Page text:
Regional university access: a case study from the south west
Faculty of Regional Professional Studies
School of Regional Professional Studies Deans Office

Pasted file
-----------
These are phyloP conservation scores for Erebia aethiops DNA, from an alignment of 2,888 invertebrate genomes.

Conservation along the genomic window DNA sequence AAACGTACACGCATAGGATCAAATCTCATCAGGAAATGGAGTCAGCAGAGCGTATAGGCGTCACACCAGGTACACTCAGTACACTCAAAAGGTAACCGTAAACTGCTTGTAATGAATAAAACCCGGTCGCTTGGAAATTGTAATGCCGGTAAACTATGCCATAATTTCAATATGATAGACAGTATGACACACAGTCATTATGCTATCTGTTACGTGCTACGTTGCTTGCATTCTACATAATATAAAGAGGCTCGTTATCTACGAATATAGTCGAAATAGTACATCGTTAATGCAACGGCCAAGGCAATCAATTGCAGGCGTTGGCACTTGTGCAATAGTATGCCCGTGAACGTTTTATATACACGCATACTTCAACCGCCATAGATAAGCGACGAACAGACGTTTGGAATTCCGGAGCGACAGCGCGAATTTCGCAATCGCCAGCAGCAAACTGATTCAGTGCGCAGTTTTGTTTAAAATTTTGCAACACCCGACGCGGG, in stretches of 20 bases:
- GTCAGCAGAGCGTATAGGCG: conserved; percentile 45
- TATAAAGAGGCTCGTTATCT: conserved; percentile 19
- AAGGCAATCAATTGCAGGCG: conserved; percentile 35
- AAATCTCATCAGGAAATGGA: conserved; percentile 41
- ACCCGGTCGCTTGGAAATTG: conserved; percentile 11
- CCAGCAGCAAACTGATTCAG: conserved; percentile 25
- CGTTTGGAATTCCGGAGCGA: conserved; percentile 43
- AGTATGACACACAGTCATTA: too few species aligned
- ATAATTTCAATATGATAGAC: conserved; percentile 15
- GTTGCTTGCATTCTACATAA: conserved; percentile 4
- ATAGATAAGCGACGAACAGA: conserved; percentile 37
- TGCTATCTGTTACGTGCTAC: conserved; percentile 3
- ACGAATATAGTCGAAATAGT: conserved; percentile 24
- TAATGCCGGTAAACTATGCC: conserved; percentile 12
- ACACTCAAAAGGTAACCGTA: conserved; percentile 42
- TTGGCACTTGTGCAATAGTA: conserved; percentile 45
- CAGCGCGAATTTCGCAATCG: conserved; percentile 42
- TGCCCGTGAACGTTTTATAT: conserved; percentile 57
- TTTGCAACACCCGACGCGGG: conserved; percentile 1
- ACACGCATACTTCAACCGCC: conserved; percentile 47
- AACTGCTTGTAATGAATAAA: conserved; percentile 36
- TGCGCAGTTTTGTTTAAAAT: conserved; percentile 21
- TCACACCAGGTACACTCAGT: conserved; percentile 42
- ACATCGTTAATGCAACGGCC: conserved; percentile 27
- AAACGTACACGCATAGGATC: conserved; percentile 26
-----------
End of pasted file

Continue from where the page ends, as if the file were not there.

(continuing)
A study examined university service delivery in an isolated, inland region of south Western Australia. Surveys, focus groups, and interviews with students and former students found that many pre-university youths leave the area because education is only offered through year 10. Therefore, college students in the area tend to be mature-aged. Key issues for these students included isolation and lack of peer interaction/support; limited access to academic resources; and the need for enormous levels of motivation. Particularly, students who commuted long distances to campus faced expenses involved with transportation, lodging, child care, and time off from work; transportation difficulties; and time constraints as they tried to juggle family, commuting, study, and work. Students who studied externally noted difficulties communicating with lecturers and tutors; a strong need for independent study skills; long time-lags between start of courses and completion; and difficulties in completing degrees when degree programs were changed or courses were not offered externally. Recommendations are offered for increasing access to other students, lecturers, other people relevant to the learning process, texts and research materials, quiet places to study, university information, and general academic support. Informed and proactive tutors, a reduced need to travel, and ways of presenting material appropriate to long-distance study were also recommended. The heart of successful service lies less in technology than in methodology--understanding the culture of learning and responding in creative ways.